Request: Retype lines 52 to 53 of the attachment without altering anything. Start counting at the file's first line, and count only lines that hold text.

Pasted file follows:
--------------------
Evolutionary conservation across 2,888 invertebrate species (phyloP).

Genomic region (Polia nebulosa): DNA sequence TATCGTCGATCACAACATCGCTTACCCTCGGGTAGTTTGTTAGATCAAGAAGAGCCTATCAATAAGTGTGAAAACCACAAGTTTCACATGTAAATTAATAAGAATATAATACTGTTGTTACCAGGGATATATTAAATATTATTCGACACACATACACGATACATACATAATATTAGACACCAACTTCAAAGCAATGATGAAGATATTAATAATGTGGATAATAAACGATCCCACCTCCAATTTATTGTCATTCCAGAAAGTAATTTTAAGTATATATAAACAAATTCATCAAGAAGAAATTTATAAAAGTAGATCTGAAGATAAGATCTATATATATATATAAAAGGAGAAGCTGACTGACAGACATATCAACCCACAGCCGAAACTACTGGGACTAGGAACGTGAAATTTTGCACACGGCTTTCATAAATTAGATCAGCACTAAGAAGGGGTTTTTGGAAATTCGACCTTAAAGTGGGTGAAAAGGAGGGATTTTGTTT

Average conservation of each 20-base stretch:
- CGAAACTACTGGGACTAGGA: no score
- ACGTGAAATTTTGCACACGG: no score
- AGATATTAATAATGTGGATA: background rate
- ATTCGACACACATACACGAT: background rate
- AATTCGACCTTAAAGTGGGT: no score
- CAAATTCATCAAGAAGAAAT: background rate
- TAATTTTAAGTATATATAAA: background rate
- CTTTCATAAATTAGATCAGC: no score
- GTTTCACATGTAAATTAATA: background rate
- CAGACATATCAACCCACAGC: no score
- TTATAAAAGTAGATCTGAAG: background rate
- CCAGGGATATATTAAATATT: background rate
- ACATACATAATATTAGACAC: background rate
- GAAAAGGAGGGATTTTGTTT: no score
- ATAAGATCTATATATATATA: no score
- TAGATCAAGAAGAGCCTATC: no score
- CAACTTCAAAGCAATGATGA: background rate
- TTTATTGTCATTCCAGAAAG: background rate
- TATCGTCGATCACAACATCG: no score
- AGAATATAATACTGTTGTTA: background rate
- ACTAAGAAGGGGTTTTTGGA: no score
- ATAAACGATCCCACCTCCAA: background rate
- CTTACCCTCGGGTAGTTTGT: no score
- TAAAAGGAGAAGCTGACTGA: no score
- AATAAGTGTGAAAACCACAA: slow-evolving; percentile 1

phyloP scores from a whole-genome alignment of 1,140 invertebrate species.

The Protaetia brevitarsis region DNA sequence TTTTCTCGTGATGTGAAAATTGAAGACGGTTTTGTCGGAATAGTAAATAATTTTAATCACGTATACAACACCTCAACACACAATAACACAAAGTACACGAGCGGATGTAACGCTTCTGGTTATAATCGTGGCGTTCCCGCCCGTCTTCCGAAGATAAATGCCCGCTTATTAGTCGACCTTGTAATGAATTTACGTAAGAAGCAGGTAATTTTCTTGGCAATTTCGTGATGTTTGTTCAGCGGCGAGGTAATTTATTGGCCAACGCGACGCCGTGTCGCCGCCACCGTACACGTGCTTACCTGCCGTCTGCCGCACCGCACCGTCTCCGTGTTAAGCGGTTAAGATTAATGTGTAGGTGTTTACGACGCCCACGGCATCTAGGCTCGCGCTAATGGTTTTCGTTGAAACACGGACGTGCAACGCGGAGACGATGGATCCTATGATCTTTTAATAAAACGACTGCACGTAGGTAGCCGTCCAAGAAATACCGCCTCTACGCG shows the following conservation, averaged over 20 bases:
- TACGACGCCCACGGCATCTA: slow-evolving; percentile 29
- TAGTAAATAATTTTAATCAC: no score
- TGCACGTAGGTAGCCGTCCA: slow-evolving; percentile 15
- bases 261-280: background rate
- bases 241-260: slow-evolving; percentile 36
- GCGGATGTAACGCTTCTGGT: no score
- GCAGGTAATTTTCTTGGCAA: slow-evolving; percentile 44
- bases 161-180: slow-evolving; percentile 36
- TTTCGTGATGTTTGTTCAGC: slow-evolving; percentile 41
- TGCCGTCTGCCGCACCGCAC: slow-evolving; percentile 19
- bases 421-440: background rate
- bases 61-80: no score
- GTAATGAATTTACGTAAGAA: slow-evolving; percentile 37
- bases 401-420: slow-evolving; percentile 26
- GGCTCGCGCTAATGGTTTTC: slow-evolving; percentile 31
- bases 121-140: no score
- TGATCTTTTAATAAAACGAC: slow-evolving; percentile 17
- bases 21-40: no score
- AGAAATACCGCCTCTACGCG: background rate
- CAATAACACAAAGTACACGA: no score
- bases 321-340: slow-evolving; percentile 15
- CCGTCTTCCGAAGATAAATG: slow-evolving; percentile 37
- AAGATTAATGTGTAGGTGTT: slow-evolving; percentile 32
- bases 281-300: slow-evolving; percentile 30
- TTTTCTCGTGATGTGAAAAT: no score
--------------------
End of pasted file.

- CCGTCTTCCGAAGATAAATG: slow-evolving; percentile 37
- AAGATTAATGTGTAGGTGTT: slow-evolving; percentile 32